• Nathan Smith


Sheffield United caught the eye of just about everyone last season, as their inventive 3-5-2 system helped them to a comfortable top-half finish when many had predicted them to go down. Chris Wilder endeared himself and his team to the nation, with his honest, hardworking persona rubbing off on his team. Yet going into the international break, the Blades find themselves 19th with zero points and only a goal to their name.

So, what has gone wrong so far?

Lack of goals

Sheffield United were not the most prolific side last season, with 39 goals placing them joint fourth in terms of least goals scored. This has been punctuated even more, as United lost three out of four games this season by a single goal. The shot output has only gone down by five in comparison to their first four games last season, dropping from 38 to 33, but shots don’t mean good chances. And while it is early in the season, Sheffield United have only created three big chances so far and find themselves in 15th for that statistic, whereas last season they finished fifth, with a total of 60. 

Sheffield United have operated with David McGoldrick up front alongside either Ollie McBurnie or Oliver Burke. While both offer plenty of work rate, none of those three options are proven prolific goal scorers in the Premier League and with Wilder’s uncertainty on Lys Mousset’s fitness, it looks like he will have to rely on them for the foreseeable future. Of course, club captain and overall Blades legend Billy Sharp is still at the club, but at 34, most of his minutes are coming from the bench and he is yet to make a goalscoring impact. The signing of Rhian Brewster could alleviate a lot of these problems, but we are yet to see whether the former Liverpool striker will thrive in the Premier League. 

Some luck at the back

While for the first two games, Sheffield United were able to play their perceived strongest back three, which consists of Jack O’Connell, John Egan and Chris Basham, due to injuries and suspensions, the Blades have been without the first two named. O’Connell having been ruled out for the rest of the season. Jack Robinson has been filling the void at left centre, back but has arguably struggled to settle in, especially in the attacking side of things with his lack of progressive passing stifling Sheffield United at times. The Blades do have Ethan Ampadu available, but so far Wilder has preferred him to fill in the middle or the right, instead of the left side, which may leave them a little short of options to fill the void of O’Connell.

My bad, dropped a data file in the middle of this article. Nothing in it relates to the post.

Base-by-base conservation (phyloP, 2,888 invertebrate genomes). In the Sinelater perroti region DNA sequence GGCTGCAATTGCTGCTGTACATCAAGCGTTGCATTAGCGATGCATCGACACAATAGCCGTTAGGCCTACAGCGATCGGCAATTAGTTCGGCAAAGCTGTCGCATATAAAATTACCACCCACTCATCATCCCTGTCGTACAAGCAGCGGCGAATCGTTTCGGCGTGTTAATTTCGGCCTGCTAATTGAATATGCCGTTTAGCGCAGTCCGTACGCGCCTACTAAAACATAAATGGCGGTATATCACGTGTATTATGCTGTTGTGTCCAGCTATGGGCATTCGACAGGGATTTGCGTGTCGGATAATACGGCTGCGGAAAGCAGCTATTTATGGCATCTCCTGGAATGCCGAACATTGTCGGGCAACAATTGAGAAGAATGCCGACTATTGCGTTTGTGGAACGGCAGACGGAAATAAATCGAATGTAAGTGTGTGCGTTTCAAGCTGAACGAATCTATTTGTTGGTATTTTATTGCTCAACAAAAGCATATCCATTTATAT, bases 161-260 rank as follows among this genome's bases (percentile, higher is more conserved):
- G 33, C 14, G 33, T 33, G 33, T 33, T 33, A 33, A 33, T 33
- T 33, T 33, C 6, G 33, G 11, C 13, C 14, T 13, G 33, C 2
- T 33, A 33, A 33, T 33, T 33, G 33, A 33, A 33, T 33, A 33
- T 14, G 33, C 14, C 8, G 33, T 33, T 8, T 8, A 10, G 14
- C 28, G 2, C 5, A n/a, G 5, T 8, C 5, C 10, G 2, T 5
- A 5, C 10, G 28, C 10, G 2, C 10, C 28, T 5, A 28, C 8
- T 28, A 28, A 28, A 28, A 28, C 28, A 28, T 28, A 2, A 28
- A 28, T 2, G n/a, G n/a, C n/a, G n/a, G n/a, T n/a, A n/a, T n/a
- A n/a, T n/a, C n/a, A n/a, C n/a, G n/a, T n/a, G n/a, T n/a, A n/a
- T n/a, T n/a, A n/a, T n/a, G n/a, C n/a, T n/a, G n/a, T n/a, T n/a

While Sheffield United have only conceded six goals this season, the three-man central defence is so important to how Wilder operates his team and with perhaps a lack of depth there this season, any more long term injuries could put a real spanner in the works. 

Have they just been sussed out?

After a fantastic first season, Sheffield United may be suffering from a bit of ‘second season syndrome’, and that may be down to the lack of flexibility that Sheffield United have, considering they have played a 3-5-2 in every Premier League game since their promotion back into the top-flight. With the amount of analysis on hand to Premier League clubs, it may be that other teams are just starting to figure out ways to stop the Blades from creating chances, from their 3-5-2 shape and starting to find gaps to exploit. 

Players get brought into Brammall Lane and must learn the system in a similar way to Jurgen Klopp’s Liverpool side. This means players have to adjust to the tactics and sometimes in football that takes time, especially if players are arriving from completely different sides and have possibly had a lack of first-team football. While this does not apply to every player, we may not start seeing players at their best for the Blades until after they have bedded in and found their rhythm.

After four games, Sheffield United are not dead and buried. They have 34 more games to get to the magic 40-point total, which may be necessary considering the strength of the Premier League this year, where anyone can truly beat anyone. The question is, will Wilder stick with the system that has taken Sheffield United so far, or is it time for a tactical change at Bramall Lane?